(5) Clause 9, page 21, at the end of proposed section 25D add 'until determined to be otherwise by the Electoral Commissioner in the following manner:

(a) a quota shall be ascertained by dividing the number of people of the Commonwealth, as ascertained in accordance with section 23, by twice the number of the senators for the States;

(b) the number of members to be chosen in the Northern Territory shall be determined by dividing the number of people of the Territory, as ascertained in accordance with section 23, by the quota and, if on such division there is a remainder greater than one-half of the quota, one more member shall be chosen in the Territory'.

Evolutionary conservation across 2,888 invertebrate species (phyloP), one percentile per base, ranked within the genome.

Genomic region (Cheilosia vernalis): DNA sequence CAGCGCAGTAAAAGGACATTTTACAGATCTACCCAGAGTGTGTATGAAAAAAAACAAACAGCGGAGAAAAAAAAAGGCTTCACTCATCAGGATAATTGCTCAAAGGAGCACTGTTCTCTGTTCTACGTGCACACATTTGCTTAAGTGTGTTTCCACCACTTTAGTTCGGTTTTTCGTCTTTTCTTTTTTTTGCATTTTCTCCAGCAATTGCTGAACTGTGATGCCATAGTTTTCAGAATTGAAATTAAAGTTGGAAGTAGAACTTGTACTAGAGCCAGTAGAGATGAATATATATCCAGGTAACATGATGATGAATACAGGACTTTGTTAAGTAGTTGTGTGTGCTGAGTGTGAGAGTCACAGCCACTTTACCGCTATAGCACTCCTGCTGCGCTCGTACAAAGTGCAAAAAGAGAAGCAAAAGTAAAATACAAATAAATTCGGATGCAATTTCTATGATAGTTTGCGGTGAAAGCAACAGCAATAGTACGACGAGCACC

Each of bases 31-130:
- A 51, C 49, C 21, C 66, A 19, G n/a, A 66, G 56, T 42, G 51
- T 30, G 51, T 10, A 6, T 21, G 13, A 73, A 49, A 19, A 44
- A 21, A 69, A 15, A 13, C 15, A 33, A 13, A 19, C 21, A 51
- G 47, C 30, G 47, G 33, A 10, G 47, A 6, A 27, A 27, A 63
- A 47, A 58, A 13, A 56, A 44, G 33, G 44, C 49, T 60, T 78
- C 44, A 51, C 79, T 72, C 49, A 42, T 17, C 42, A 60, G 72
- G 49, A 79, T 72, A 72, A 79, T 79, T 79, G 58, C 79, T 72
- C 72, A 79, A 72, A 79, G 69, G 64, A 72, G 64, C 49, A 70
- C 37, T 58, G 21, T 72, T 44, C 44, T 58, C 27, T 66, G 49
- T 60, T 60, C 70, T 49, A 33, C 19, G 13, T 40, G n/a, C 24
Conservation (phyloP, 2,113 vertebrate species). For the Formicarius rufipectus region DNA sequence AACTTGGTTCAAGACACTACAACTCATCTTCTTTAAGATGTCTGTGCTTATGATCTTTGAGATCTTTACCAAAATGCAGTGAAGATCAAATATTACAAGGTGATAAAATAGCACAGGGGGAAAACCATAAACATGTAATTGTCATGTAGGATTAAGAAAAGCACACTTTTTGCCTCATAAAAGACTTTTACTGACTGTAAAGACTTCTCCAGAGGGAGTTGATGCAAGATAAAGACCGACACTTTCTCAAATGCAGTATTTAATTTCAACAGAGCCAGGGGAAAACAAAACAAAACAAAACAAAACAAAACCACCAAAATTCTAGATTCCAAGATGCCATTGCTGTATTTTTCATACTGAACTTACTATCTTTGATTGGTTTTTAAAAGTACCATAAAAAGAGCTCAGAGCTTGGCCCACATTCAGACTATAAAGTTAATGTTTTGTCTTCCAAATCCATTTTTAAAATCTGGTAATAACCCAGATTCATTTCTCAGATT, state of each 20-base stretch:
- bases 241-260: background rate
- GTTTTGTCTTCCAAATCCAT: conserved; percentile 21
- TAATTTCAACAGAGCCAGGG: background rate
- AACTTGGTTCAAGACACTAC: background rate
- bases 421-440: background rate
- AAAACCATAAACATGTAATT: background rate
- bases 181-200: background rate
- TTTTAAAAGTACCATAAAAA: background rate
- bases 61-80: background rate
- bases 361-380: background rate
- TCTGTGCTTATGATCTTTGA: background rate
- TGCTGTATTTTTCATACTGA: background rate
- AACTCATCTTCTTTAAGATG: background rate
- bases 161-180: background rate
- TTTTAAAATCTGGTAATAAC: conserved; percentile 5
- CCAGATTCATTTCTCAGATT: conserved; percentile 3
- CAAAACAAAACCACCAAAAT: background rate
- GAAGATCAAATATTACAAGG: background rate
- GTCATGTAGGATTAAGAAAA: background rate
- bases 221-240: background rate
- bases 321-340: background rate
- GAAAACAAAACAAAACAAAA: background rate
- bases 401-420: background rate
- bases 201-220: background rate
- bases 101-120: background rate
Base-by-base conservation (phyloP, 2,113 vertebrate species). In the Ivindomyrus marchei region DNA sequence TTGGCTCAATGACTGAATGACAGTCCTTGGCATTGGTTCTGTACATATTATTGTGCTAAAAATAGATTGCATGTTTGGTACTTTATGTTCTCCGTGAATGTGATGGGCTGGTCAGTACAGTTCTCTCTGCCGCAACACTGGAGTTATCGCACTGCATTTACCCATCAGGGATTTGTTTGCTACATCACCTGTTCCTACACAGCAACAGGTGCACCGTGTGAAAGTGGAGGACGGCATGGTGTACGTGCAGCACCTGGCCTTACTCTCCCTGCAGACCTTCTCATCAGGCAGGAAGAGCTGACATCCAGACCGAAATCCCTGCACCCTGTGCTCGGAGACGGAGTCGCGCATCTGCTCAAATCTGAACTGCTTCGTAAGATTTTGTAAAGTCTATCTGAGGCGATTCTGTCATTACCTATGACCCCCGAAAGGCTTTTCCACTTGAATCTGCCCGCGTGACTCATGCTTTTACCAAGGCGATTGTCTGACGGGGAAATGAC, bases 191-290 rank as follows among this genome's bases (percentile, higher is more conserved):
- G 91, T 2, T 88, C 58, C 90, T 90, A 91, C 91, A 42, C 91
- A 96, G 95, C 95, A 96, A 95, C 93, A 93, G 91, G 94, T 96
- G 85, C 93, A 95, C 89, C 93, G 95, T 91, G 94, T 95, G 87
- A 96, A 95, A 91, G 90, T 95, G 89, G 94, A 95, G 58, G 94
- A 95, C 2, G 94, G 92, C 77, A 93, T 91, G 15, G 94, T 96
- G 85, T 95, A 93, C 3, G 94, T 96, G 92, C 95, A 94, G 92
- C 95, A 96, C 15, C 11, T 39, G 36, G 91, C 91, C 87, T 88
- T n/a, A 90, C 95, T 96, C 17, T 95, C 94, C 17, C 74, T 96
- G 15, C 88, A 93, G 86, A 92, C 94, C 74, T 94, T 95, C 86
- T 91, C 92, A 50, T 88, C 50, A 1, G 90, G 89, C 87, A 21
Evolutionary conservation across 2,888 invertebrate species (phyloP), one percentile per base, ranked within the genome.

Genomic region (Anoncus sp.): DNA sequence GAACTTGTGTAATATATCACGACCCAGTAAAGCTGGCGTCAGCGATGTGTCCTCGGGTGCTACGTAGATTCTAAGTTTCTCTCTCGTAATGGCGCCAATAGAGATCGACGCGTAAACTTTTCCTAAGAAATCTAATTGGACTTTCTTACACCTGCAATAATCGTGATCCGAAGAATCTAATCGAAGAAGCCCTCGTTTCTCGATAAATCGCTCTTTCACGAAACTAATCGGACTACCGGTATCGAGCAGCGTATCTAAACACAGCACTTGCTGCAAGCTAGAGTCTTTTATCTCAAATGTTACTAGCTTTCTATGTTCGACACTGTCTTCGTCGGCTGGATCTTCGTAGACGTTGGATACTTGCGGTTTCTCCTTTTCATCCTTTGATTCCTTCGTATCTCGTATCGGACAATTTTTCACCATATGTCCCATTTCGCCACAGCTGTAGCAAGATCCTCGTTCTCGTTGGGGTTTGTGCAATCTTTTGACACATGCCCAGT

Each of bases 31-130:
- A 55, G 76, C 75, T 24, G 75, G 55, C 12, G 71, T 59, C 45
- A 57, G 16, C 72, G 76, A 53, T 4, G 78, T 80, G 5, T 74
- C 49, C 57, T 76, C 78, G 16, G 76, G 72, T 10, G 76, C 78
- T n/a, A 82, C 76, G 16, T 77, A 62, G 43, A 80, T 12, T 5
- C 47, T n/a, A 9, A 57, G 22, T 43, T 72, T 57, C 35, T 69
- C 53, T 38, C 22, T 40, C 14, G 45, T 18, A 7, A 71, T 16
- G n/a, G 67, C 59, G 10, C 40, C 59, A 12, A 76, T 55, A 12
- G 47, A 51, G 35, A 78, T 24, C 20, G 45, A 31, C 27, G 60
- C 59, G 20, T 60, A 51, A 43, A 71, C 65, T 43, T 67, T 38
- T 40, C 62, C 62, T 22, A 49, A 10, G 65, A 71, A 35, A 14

These five amendments are directed to the representation of the Territories both in this House and in the Senate. The matter of representation of the Territories in both houses of the Parliament has in the past been under challenge. I accept the fact that the High Court of Australia has found that the Parliament has the power to grant representation to the Territories both in the Senate and in the House of Representatives. I am concerned, however, that on one interpretation of clauses 121 and 122 of the Constitution it would be possible for the Parliament to increase the representation of both Territories out of proportion to their populations. In relation to the rest of the Constitution, so far as the original States are concerned, the founding fathers were very concerned to ensure that there was a proper balance of representation. So far as the House of Representatives is concerned, the numbers for each State are allocated in accordance with population. Those formulas have been laid down in the Constitution, leaving to the Parliament certain discretions operating within the ambit of the requirements of the Constitution.